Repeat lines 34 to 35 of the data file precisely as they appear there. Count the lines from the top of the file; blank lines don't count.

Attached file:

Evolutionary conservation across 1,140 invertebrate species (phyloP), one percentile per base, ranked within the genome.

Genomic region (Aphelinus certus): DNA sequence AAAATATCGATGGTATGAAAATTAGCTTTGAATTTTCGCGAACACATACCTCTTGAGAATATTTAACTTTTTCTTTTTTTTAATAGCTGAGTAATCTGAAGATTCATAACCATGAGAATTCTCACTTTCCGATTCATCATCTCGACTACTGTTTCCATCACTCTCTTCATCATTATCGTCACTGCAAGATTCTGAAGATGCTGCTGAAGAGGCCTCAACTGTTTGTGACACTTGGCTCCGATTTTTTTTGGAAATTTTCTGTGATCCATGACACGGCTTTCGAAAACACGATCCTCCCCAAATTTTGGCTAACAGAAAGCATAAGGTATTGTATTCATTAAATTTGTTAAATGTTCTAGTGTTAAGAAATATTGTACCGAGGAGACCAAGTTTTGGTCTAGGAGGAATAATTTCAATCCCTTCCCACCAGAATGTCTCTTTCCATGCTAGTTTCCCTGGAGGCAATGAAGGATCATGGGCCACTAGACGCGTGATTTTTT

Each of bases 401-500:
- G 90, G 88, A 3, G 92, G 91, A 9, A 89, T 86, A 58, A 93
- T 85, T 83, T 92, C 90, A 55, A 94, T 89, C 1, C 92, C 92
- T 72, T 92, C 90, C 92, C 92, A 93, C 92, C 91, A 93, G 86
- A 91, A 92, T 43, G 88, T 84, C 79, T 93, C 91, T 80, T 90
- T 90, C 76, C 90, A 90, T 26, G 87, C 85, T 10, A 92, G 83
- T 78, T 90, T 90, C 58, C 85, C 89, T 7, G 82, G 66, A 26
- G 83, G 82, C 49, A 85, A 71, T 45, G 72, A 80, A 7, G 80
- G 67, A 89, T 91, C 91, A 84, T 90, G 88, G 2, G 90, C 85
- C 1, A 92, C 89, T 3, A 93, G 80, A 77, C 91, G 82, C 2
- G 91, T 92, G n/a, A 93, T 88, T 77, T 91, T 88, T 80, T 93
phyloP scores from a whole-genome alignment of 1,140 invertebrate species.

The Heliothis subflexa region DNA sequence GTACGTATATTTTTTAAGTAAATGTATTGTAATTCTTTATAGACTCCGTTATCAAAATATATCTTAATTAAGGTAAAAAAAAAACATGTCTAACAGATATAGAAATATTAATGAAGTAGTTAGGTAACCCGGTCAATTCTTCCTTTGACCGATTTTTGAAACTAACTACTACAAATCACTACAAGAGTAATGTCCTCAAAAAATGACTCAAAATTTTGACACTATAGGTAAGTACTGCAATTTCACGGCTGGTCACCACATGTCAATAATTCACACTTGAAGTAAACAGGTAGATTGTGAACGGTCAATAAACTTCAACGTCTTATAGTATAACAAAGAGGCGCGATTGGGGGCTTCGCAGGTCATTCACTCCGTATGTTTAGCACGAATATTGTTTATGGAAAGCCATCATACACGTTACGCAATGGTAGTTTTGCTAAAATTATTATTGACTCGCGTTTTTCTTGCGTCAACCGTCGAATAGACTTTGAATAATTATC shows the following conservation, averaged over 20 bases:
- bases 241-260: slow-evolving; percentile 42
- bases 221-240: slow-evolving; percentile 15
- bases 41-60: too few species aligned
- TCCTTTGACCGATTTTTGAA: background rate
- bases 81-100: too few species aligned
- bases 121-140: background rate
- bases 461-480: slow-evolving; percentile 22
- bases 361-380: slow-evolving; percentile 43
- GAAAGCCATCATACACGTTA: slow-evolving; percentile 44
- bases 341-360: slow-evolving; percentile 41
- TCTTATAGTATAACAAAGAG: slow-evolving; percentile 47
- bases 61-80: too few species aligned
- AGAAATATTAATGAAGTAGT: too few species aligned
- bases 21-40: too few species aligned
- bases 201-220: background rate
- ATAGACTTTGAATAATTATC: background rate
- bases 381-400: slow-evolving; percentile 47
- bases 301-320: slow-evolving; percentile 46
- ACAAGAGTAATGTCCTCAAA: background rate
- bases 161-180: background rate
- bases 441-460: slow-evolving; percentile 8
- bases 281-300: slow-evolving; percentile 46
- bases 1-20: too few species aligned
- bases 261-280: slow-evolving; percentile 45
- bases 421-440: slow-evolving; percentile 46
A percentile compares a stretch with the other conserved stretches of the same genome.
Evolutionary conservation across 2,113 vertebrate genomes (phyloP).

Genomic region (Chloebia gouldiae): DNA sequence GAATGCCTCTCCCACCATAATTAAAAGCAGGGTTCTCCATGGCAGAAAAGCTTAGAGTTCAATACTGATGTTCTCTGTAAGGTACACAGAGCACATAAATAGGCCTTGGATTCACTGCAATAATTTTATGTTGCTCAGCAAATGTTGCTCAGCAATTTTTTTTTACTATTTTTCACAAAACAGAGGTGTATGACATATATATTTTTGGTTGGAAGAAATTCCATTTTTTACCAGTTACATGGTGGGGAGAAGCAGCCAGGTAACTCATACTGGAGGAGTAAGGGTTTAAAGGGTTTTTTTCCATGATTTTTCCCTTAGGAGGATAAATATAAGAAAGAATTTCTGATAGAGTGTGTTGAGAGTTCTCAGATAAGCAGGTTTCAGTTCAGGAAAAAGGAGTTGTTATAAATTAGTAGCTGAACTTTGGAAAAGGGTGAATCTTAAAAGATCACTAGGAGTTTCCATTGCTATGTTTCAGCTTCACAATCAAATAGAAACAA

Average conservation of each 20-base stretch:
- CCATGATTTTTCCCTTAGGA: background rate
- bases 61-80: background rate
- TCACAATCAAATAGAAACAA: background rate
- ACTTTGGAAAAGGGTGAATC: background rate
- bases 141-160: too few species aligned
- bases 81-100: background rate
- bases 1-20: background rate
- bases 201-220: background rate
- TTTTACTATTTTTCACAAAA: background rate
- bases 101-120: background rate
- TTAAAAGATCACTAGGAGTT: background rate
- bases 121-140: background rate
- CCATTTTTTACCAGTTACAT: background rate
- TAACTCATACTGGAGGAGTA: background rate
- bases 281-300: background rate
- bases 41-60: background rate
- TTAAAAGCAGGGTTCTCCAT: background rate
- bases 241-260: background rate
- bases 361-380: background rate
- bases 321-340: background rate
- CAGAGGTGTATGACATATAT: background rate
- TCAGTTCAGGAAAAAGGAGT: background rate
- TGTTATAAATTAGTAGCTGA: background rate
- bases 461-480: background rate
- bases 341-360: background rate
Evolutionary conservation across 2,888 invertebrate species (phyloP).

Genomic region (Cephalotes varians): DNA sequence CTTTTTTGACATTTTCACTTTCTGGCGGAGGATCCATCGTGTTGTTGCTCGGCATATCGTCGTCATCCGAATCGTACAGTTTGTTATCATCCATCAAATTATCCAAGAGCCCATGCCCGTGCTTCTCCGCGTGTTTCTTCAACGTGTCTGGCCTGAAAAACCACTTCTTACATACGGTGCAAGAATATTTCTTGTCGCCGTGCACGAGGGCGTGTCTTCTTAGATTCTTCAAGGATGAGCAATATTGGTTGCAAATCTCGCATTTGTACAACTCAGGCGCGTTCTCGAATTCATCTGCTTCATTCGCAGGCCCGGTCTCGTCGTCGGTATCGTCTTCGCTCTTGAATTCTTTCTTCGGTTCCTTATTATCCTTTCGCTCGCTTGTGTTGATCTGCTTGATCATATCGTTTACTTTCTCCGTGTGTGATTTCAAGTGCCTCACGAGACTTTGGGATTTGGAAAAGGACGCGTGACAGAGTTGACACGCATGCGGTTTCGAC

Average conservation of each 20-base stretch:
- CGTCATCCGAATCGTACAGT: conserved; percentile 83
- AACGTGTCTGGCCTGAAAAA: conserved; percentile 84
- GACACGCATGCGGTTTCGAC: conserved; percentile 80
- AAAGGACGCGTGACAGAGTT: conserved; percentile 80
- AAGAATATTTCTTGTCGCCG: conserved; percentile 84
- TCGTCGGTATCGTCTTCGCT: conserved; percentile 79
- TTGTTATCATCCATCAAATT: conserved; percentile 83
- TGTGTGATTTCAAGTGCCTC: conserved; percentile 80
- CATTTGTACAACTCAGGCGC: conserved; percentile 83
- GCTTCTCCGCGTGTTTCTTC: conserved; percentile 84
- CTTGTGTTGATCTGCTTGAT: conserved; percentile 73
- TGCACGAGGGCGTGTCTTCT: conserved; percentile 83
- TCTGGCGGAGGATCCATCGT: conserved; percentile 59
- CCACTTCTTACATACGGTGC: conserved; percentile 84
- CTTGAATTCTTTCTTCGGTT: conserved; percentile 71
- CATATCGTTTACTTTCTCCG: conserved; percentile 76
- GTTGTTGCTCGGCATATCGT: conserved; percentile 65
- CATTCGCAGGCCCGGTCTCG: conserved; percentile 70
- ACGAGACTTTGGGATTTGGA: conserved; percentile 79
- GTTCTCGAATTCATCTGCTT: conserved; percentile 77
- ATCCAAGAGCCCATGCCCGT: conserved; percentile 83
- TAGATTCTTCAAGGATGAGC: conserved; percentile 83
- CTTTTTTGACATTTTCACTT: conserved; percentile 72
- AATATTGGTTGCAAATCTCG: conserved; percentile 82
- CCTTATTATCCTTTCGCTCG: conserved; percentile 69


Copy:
- ACAAGAGTAATGTCCTCAAA: background rate
- bases 161-180: background rate